Saturday, September 26, 2009

$&#@!* CARS!!!!! - #2

A couple weeks ago, I was riding work. Running late, which seems to be the rule lately, I took the shorter route which goes through Huntington Park. I was exiting the park at the light that crosses Mercury Blvd. Since I don't have enough metal on my bike to trigger the traffic light sensor, I rolled over to the light pole and pushed the button. My light turned green and out of habit, I first looked right, towards the James River Bridge, all was clear. I then looked left and noticed a white car approaching the intersection at a pretty high rate of speed. Although they had a red light and it had been red for several seconds, it was obvious that they weren't slowing down.

As the car barrelled through the intersection at 45 MPH, I noticed the female driver chatting away furiously on her cell phone. She was completely oblivious to the dangers she placed herself and others, principally me, in.

My dear readers, never take a green light for granted. Look both ways before you stomp on those pedals. It may mean the difference between life and death. It did for me on this particular morning.

Tuesday, September 15, 2009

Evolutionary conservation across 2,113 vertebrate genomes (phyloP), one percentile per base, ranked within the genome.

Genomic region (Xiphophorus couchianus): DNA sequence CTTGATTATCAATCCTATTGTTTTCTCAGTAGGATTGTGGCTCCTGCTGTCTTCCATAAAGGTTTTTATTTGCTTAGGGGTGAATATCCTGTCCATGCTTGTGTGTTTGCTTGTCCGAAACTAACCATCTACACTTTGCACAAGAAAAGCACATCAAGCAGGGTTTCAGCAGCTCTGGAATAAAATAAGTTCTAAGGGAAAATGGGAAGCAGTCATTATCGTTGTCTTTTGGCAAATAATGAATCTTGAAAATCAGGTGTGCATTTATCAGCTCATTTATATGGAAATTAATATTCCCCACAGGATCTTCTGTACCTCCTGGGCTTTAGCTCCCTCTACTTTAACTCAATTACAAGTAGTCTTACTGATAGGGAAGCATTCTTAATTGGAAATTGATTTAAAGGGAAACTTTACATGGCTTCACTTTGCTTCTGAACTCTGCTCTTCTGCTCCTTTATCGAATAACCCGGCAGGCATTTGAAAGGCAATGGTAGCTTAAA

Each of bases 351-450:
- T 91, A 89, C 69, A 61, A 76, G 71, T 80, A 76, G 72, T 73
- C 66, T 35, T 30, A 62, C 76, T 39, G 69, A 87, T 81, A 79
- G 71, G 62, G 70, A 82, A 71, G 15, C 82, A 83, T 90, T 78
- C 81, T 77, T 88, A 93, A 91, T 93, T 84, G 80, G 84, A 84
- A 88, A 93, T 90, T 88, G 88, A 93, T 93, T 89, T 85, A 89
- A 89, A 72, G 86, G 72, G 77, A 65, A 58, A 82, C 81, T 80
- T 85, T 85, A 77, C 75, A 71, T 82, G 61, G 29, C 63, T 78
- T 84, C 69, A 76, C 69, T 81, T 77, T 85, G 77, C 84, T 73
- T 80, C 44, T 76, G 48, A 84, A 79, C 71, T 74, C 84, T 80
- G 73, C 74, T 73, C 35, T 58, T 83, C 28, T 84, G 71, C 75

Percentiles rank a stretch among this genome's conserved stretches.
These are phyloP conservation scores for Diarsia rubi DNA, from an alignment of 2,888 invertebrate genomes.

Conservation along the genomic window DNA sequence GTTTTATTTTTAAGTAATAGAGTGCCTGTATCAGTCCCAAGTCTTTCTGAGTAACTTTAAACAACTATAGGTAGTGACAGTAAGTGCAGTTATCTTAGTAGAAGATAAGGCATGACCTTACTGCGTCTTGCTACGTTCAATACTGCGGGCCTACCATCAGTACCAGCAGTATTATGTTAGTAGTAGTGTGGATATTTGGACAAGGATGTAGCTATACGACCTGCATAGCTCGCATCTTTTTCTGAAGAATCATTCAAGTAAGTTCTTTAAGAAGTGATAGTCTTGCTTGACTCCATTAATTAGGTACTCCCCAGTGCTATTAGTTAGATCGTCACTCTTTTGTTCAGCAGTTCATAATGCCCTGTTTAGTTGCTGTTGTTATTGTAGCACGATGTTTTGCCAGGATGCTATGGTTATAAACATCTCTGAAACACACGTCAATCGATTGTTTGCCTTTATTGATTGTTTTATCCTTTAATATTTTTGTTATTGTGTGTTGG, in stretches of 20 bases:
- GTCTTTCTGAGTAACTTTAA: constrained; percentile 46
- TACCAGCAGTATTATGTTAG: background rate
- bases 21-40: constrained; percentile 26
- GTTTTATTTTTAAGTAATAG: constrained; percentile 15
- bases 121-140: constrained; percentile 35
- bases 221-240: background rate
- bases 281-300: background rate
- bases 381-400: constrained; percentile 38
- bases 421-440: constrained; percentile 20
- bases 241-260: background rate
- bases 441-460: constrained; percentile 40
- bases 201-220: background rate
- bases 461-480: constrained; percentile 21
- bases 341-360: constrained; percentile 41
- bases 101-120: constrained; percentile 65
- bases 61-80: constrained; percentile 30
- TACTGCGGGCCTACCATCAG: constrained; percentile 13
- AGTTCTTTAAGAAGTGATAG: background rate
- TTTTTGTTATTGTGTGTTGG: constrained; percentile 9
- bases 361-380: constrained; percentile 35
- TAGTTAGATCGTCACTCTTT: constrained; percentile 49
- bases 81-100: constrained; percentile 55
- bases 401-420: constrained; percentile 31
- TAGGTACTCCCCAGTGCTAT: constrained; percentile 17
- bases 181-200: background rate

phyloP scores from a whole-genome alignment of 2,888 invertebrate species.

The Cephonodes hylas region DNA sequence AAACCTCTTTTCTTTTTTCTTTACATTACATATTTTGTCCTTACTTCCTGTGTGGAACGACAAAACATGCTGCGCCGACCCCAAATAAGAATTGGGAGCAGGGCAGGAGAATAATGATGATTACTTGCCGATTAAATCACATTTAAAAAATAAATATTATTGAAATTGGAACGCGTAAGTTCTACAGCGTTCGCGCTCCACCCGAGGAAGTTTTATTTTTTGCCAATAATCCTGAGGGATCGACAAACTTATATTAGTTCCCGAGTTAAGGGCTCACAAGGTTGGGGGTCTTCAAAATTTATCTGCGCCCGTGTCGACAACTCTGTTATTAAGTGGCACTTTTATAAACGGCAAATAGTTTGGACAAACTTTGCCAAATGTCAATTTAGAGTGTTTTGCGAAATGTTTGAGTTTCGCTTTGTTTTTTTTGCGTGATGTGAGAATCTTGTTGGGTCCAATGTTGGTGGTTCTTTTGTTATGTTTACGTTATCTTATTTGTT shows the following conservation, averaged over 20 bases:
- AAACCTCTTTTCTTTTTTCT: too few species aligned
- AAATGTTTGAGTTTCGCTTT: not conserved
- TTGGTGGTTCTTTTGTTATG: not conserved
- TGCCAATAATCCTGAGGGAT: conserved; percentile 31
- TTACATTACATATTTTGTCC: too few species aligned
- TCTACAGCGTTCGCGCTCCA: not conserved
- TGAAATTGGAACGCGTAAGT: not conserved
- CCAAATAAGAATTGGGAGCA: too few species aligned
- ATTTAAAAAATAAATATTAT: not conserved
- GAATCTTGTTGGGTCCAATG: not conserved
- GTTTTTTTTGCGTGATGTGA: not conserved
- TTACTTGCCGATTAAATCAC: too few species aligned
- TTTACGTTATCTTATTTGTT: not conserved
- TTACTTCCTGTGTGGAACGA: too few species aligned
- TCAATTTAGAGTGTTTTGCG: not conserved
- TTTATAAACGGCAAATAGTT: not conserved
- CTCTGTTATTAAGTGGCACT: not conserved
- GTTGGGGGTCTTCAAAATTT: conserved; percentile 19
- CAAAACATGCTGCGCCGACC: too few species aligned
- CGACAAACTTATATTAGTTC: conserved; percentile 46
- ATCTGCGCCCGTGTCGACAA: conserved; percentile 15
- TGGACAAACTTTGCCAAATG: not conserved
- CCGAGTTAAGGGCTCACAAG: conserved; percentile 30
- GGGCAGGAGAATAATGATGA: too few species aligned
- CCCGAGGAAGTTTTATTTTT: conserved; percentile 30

I am in La this week visiting my parents. I took the Bike Friday. As I write this I am in the middle of a bike ride. I stopped outside the library to use their WiFi. I am writing this post using my new Apple Itouch. Slow but effective.

Wednesday, September 9, 2009

Bicycle or Motorcycle or Both

On a recent ride, I noticed a bicycle locked to a light post. Then I noticed something peculiar about it. Running along the chain stay was the tell-tell sign of a muffler. A bicycle with a muffler - hmmm - that deserves a closer look.I had never seen anything quite like it. Notice the 2-cycle engine mounted beneath the down tube and forward of the bottom bracket and the fuel tank integrated in the rear rack.

When I got home, I googled it and found that it was a Motorella S1, made by Micromachine.

Monday, September 7, 2009

C&O Canal and GAP Ride - Postlude

Well - there you have it. 34 Blog Posts (35 counting this one) chronicling our Epic Journey of the C&O Canal Towpath and Great Allegheny Passage.

As I mention in my intro, this blog is about "looking over my handlebars and telling you what I see, experience, think and feel." That's what I've attempted to do in this series. I hope you've enjoyed reading it, as much as I enjoyed writing it.

If you wanna see all the pics of this ride, check out the photo album "C&O Canal And Great Allegheny Passage Ride 2009".

Ya'll stay in touch, cause I got more riding to do and more stories to tell.

For now though, I'm gonna sit back, relax and sip on an ice cold beer (Bell's Oberon - my favorite wheat beer).

Wednesday, September 2, 2009

C&O Canal and GAP Ride - Day 7 - The End of the Trail

The closer we got to the end of the trail, we noticed that the demeanor of the riders we encountered changed. More often than not, these riders refused to make eye contact with us and in no way, shape or form were they going to return our greeting. They all seemed to have the exact same expression on their faces - a scowling concentration on a particular spot of the trail that was 15' ahead and slightly to the right of their front wheel.